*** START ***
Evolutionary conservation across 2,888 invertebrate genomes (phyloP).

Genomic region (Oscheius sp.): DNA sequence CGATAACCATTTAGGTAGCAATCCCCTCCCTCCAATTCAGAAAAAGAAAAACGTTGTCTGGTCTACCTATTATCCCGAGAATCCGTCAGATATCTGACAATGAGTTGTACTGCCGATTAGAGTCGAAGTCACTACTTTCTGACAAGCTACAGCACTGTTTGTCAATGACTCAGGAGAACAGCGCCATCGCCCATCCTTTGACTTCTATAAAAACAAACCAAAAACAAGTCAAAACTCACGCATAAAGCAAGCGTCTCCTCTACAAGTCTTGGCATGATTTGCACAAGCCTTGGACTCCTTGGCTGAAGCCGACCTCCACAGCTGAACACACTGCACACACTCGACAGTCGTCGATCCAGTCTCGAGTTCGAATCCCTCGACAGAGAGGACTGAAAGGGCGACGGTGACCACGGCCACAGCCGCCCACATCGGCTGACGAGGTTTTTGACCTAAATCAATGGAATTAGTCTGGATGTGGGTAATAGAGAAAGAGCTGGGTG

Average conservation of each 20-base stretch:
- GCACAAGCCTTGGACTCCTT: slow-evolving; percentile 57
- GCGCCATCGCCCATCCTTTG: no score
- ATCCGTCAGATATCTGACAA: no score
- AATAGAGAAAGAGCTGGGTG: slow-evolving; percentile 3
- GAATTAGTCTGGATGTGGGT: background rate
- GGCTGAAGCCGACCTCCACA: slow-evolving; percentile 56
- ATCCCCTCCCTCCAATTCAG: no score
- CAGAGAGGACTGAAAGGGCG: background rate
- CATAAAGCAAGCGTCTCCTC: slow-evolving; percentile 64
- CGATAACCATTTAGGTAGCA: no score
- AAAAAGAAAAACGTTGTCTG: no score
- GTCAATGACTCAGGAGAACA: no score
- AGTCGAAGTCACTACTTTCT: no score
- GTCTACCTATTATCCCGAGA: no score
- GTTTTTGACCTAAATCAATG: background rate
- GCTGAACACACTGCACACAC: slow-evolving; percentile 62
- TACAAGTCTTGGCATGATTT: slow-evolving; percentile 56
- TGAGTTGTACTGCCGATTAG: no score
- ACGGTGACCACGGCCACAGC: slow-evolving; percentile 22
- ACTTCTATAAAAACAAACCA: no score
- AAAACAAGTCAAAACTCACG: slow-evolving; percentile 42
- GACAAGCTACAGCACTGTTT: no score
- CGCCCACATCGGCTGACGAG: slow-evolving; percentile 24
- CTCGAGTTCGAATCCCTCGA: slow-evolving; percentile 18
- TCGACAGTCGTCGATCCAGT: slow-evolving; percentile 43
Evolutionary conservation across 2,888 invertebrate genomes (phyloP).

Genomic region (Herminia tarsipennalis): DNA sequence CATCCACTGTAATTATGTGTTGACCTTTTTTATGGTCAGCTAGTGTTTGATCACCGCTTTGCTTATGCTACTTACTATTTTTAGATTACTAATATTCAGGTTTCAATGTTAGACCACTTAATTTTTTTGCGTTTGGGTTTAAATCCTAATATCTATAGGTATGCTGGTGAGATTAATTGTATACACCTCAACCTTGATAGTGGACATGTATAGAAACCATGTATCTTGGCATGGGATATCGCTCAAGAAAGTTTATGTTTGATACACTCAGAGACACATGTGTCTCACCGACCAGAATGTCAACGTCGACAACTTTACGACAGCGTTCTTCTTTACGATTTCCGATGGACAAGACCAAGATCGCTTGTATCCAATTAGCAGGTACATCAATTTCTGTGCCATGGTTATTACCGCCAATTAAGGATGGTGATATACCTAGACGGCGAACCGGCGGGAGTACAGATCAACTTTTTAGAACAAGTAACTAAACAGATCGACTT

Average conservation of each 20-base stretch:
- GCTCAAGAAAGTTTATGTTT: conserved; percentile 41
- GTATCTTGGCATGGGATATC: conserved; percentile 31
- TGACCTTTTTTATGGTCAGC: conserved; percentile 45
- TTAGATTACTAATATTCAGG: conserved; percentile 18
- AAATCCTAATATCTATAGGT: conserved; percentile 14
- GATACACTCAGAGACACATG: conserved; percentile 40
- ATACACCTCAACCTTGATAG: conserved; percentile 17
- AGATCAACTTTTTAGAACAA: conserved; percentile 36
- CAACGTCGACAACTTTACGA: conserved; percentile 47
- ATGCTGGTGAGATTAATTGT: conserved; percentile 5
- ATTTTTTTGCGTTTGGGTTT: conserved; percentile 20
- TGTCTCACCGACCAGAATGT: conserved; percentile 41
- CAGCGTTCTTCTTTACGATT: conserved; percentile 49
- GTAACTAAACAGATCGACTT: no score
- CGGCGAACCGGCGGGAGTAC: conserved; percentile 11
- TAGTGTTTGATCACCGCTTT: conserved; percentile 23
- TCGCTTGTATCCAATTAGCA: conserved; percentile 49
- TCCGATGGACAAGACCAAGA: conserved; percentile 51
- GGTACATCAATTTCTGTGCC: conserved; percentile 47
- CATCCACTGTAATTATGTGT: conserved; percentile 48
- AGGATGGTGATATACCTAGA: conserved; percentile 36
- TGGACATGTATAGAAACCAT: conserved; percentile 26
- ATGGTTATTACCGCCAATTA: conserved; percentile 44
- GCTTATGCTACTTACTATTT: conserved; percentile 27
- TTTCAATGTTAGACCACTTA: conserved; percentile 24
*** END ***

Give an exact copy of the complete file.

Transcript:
Evolutionary conservation across 2,888 invertebrate genomes (phyloP).

Genomic region (Oscheius sp.): DNA sequence CGATAACCATTTAGGTAGCAATCCCCTCCCTCCAATTCAGAAAAAGAAAAACGTTGTCTGGTCTACCTATTATCCCGAGAATCCGTCAGATATCTGACAATGAGTTGTACTGCCGATTAGAGTCGAAGTCACTACTTTCTGACAAGCTACAGCACTGTTTGTCAATGACTCAGGAGAACAGCGCCATCGCCCATCCTTTGACTTCTATAAAAACAAACCAAAAACAAGTCAAAACTCACGCATAAAGCAAGCGTCTCCTCTACAAGTCTTGGCATGATTTGCACAAGCCTTGGACTCCTTGGCTGAAGCCGACCTCCACAGCTGAACACACTGCACACACTCGACAGTCGTCGATCCAGTCTCGAGTTCGAATCCCTCGACAGAGAGGACTGAAAGGGCGACGGTGACCACGGCCACAGCCGCCCACATCGGCTGACGAGGTTTTTGACCTAAATCAATGGAATTAGTCTGGATGTGGGTAATAGAGAAAGAGCTGGGTG

Average conservation of each 20-base stretch:
- GCACAAGCCTTGGACTCCTT: slow-evolving; percentile 57
- GCGCCATCGCCCATCCTTTG: no score
- ATCCGTCAGATATCTGACAA: no score
- AATAGAGAAAGAGCTGGGTG: slow-evolving; percentile 3
- GAATTAGTCTGGATGTGGGT: background rate
- GGCTGAAGCCGACCTCCACA: slow-evolving; percentile 56
- ATCCCCTCCCTCCAATTCAG: no score
- CAGAGAGGACTGAAAGGGCG: background rate
- CATAAAGCAAGCGTCTCCTC: slow-evolving; percentile 64
- CGATAACCATTTAGGTAGCA: no score
- AAAAAGAAAAACGTTGTCTG: no score
- GTCAATGACTCAGGAGAACA: no score
- AGTCGAAGTCACTACTTTCT: no score
- GTCTACCTATTATCCCGAGA: no score
- GTTTTTGACCTAAATCAATG: background rate
- GCTGAACACACTGCACACAC: slow-evolving; percentile 62
- TACAAGTCTTGGCATGATTT: slow-evolving; percentile 56
- TGAGTTGTACTGCCGATTAG: no score
- ACGGTGACCACGGCCACAGC: slow-evolving; percentile 22
- ACTTCTATAAAAACAAACCA: no score
- AAAACAAGTCAAAACTCACG: slow-evolving; percentile 42
- GACAAGCTACAGCACTGTTT: no score
- CGCCCACATCGGCTGACGAG: slow-evolving; percentile 24
- CTCGAGTTCGAATCCCTCGA: slow-evolving; percentile 18
- TCGACAGTCGTCGATCCAGT: slow-evolving; percentile 43
Evolutionary conservation across 2,888 invertebrate genomes (phyloP).

Genomic region (Herminia tarsipennalis): DNA sequence CATCCACTGTAATTATGTGTTGACCTTTTTTATGGTCAGCTAGTGTTTGATCACCGCTTTGCTTATGCTACTTACTATTTTTAGATTACTAATATTCAGGTTTCAATGTTAGACCACTTAATTTTTTTGCGTTTGGGTTTAAATCCTAATATCTATAGGTATGCTGGTGAGATTAATTGTATACACCTCAACCTTGATAGTGGACATGTATAGAAACCATGTATCTTGGCATGGGATATCGCTCAAGAAAGTTTATGTTTGATACACTCAGAGACACATGTGTCTCACCGACCAGAATGTCAACGTCGACAACTTTACGACAGCGTTCTTCTTTACGATTTCCGATGGACAAGACCAAGATCGCTTGTATCCAATTAGCAGGTACATCAATTTCTGTGCCATGGTTATTACCGCCAATTAAGGATGGTGATATACCTAGACGGCGAACCGGCGGGAGTACAGATCAACTTTTTAGAACAAGTAACTAAACAGATCGACTT

Average conservation of each 20-base stretch:
- GCTCAAGAAAGTTTATGTTT: conserved; percentile 41
- GTATCTTGGCATGGGATATC: conserved; percentile 31
- TGACCTTTTTTATGGTCAGC: conserved; percentile 45
- TTAGATTACTAATATTCAGG: conserved; percentile 18
- AAATCCTAATATCTATAGGT: conserved; percentile 14
- GATACACTCAGAGACACATG: conserved; percentile 40
- ATACACCTCAACCTTGATAG: conserved; percentile 17
- AGATCAACTTTTTAGAACAA: conserved; percentile 36
- CAACGTCGACAACTTTACGA: conserved; percentile 47
- ATGCTGGTGAGATTAATTGT: conserved; percentile 5
- ATTTTTTTGCGTTTGGGTTT: conserved; percentile 20
- TGTCTCACCGACCAGAATGT: conserved; percentile 41
- CAGCGTTCTTCTTTACGATT: conserved; percentile 49
- GTAACTAAACAGATCGACTT: no score
- CGGCGAACCGGCGGGAGTAC: conserved; percentile 11
- TAGTGTTTGATCACCGCTTT: conserved; percentile 23
- TCGCTTGTATCCAATTAGCA: conserved; percentile 49
- TCCGATGGACAAGACCAAGA: conserved; percentile 51
- GGTACATCAATTTCTGTGCC: conserved; percentile 47
- CATCCACTGTAATTATGTGT: conserved; percentile 48
- AGGATGGTGATATACCTAGA: conserved; percentile 36
- TGGACATGTATAGAAACCAT: conserved; percentile 26
- ATGGTTATTACCGCCAATTA: conserved; percentile 44
- GCTTATGCTACTTACTATTT: conserved; percentile 27
- TTTCAATGTTAGACCACTTA: conserved; percentile 24